The aim of our research is to investigate chromosomal Instability in oocytes and embryos.
Maternal aging and meiosis
In women, advanced age predisposes to chromosome segregation errors during meiosis, which in turn leads to aneuploidy (incorrect number of chromosomes) in oocytes and after fertilization in developing embryos. Aneuploidy of meiotic origin is one of the major contributors of early miscarriage and congenital disorders such as Down’s syndrome in human embryos. We have recently showed that oocytes from aged female horses show a similarly high incidence of segregation errors during meiosis to human oocytes, making the horse a novel and attractive model to study maternal aging effects on meiosis.
This project aims to understand how, in oocytes from aged females, defects at the interface between chromosomes and the cytoskeletal machinery, lead to aneuploidy.
Recovery of cumulus-oocytes complexes from slaughterhouse ovaries, in vitro maturation of oocytes, oocyte fixation, Immunofluorescence staining, confocal imaging and 3D imaging analysis
Chromosomal instability in embryos
Worldwide, over 6 million children have been conceived using in vitro fertilization (IVF) or
intracytoplasmic sperm injection (ICSI) and, nowadays, these techniques accounts for 2‐7% of all children born in Europe. Studies on human IVF embryos have revealed a surprisingly high level of chromosomal instability (CIN), with 70–90% of cleavage‐stage embryos containing at least one aneuploid cell (i.e. with an abnormal number of chromosomes). Recent evidence in large animal models has indicated that in‐vitro production markedly increases the likelihood of CIN in early embryos, however the mechanisms contributing to or preventing CIN in embryos are not understood.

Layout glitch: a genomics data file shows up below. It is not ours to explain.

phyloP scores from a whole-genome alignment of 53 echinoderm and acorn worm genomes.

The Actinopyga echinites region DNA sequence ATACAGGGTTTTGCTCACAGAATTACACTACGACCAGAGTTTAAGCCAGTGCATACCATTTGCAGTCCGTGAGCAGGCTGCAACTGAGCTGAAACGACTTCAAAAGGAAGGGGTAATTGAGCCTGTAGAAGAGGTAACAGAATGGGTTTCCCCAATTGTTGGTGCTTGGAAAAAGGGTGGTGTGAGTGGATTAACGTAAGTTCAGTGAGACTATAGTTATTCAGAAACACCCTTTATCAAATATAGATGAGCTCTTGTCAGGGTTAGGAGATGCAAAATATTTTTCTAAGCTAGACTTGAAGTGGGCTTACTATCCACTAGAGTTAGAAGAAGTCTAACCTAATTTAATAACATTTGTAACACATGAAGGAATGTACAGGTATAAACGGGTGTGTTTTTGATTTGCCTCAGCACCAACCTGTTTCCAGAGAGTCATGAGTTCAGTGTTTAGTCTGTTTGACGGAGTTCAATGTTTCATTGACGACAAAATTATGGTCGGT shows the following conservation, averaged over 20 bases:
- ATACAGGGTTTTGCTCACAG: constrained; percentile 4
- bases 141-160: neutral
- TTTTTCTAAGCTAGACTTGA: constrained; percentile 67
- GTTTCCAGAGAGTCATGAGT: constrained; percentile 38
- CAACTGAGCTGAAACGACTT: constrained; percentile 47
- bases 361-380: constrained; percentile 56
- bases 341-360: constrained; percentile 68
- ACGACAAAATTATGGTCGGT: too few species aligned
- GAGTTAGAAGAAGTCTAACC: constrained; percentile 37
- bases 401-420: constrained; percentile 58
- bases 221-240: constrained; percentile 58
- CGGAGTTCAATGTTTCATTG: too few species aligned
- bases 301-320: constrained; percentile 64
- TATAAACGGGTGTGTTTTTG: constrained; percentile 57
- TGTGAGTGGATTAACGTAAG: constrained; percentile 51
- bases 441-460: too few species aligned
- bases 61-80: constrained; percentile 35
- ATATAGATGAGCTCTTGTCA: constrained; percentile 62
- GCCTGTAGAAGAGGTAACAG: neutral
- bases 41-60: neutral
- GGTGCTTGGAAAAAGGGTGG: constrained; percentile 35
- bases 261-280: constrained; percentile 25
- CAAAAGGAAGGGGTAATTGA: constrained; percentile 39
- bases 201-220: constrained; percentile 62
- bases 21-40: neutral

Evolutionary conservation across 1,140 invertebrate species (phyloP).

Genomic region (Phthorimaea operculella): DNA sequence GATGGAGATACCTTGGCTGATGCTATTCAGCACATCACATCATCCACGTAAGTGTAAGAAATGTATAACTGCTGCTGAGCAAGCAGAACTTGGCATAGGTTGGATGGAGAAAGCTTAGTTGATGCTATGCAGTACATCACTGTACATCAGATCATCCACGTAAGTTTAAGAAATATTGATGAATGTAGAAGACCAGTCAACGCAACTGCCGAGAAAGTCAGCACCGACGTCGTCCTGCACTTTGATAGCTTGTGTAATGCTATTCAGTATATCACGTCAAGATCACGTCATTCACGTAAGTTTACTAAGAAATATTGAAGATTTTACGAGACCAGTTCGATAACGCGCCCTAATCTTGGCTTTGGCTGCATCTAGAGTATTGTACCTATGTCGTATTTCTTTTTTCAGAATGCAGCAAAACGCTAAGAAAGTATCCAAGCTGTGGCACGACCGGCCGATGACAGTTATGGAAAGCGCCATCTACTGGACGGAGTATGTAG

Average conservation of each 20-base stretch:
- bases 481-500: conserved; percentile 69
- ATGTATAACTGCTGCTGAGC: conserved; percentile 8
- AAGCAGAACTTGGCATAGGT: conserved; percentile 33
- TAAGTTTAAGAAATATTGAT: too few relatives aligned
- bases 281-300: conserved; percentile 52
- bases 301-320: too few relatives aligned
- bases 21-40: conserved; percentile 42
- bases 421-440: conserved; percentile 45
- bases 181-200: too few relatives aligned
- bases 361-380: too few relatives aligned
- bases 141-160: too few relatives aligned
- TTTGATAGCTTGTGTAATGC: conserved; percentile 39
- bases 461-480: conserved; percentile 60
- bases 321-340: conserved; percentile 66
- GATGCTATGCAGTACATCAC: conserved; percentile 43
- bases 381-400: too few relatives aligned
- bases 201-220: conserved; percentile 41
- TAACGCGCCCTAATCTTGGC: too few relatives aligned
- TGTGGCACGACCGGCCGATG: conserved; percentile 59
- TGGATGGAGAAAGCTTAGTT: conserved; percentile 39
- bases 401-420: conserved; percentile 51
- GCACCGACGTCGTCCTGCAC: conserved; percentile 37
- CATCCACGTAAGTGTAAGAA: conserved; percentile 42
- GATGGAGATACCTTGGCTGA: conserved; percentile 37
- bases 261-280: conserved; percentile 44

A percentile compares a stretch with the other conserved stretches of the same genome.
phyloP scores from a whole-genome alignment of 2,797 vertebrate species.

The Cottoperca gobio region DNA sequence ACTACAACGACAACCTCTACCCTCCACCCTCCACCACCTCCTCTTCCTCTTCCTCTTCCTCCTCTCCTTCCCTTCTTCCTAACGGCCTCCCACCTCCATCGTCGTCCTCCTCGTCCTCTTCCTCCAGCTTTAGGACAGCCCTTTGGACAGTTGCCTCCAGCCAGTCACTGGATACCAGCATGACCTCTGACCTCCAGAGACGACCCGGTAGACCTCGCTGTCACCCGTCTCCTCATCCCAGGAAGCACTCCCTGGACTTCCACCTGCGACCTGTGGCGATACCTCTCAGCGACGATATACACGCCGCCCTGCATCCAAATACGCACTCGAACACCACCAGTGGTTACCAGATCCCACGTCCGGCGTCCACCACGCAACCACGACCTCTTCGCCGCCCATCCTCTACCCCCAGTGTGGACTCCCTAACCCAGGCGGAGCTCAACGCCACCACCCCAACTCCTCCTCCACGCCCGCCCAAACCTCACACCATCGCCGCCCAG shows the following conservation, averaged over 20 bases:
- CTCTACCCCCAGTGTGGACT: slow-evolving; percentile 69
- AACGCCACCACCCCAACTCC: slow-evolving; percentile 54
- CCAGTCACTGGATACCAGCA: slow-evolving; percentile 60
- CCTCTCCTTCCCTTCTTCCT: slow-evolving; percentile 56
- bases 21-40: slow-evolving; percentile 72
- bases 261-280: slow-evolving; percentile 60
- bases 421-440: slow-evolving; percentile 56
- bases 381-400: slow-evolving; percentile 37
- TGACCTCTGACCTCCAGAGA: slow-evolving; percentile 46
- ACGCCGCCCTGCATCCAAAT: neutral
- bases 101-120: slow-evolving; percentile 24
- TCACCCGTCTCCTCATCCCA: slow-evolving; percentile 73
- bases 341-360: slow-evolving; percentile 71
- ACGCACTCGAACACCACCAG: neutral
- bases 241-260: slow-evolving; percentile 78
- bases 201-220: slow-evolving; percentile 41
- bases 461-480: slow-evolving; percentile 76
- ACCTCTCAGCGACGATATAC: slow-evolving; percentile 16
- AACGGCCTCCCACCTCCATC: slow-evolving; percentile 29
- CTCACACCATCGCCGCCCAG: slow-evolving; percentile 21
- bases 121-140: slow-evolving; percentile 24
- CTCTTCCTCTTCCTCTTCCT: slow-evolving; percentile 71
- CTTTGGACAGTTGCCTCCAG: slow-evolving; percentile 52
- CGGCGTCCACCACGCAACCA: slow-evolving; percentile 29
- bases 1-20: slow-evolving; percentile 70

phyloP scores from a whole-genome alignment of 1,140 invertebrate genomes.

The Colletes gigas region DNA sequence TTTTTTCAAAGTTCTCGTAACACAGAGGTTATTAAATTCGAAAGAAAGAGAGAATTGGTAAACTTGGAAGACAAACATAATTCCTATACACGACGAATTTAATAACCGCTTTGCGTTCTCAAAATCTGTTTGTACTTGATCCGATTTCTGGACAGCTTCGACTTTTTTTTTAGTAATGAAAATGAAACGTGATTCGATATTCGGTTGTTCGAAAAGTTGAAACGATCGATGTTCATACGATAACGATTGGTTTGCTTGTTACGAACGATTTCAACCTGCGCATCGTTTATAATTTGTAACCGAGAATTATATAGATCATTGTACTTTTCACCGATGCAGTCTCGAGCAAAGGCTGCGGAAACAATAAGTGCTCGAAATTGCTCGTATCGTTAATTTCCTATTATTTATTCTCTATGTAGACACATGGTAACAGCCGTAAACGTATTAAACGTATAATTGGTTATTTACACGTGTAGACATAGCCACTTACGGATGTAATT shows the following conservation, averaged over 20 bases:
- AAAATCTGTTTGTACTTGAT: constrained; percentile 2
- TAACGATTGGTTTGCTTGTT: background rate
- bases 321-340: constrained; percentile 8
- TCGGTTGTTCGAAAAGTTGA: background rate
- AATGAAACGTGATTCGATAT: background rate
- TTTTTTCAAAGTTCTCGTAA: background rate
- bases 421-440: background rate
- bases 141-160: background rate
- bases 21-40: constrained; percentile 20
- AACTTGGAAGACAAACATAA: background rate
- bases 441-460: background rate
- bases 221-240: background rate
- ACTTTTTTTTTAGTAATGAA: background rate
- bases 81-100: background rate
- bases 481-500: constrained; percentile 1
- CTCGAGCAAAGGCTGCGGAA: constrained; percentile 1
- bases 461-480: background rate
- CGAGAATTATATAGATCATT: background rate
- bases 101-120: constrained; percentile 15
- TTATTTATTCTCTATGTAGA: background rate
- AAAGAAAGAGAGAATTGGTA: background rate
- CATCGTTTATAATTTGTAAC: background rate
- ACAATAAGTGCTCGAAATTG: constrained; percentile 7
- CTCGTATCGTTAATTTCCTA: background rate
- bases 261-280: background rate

This project aims to investigate the mechanisms of zygotic chromosome mis‐segregation in IVF embryos. Since, for ethical reasons, experimental studies are not feasible on human embryos, in our lab we investigate zygotic spindle assembly in large animal embryos which like human (but unlike mouse) embryos inherit the centrosome paternally.
In-vitro maturation of oocytes, In vitro fertilization, embryo culture, treatments of zygotes with inhibitors, immunofluorescence, plasmids cloning, mRNA synthesis, live imaging, confocal microscopy.
The Stout Group is an enthusiastic research group that is currently composed of 4 PhD students, 2 postdocs, 2 technicians and a variable number of undergraduate students. The lab is well equipped and the location within the university campus provides ample opportunities for collaboration. In addition we have a number of ongoing collaborations with the Hubrecht Institute (Netherlands) and the Ellenberg group from the European Molecular Biology Laboratory (EMBL) in Heidelberg (Germany).
We are currently looking for highly motivated undergraduate students to start a research projects on chromosome segregation in oocytes and embryos. Input of the candidate is appreciated. If you are interested please send your CV and motivation letter to Dr. Marta de Ruijter‐Villani (firstname.lastname@example.org).
Utrecht University, Veterinary Medicine
Department of Equine Sciences, Section Reproduction and Obstetrics
3584 CM Utrecht